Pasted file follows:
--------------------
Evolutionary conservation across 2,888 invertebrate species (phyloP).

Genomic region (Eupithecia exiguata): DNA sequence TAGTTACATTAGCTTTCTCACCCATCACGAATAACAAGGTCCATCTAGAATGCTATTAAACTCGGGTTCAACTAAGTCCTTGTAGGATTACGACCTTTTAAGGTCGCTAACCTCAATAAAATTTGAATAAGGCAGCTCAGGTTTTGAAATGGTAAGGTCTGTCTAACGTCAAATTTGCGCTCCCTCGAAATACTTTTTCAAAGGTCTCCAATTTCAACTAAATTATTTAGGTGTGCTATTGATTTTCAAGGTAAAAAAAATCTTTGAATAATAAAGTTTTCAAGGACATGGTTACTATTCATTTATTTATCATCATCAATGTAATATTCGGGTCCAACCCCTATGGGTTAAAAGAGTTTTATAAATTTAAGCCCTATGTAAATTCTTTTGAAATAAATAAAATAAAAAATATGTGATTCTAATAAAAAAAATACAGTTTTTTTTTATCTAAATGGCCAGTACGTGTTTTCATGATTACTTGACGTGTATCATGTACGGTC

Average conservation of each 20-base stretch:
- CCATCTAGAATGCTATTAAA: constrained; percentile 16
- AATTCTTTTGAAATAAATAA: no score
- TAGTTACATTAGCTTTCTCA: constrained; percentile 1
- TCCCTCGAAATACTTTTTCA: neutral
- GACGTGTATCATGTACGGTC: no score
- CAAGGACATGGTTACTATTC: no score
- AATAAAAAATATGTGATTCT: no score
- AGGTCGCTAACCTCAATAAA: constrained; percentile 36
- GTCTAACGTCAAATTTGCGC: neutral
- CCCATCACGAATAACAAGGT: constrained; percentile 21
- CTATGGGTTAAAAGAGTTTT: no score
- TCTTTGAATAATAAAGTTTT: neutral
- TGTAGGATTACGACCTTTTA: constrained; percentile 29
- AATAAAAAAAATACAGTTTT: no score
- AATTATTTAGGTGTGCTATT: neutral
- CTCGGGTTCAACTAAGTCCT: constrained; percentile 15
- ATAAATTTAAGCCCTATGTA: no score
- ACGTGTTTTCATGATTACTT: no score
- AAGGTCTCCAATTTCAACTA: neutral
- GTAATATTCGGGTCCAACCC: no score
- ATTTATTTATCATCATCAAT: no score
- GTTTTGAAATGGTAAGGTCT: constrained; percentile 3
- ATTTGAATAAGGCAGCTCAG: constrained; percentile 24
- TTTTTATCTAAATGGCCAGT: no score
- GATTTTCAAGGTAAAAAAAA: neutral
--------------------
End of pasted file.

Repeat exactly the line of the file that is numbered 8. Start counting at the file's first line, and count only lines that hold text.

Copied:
- GACGTGTATCATGTACGGTC: no score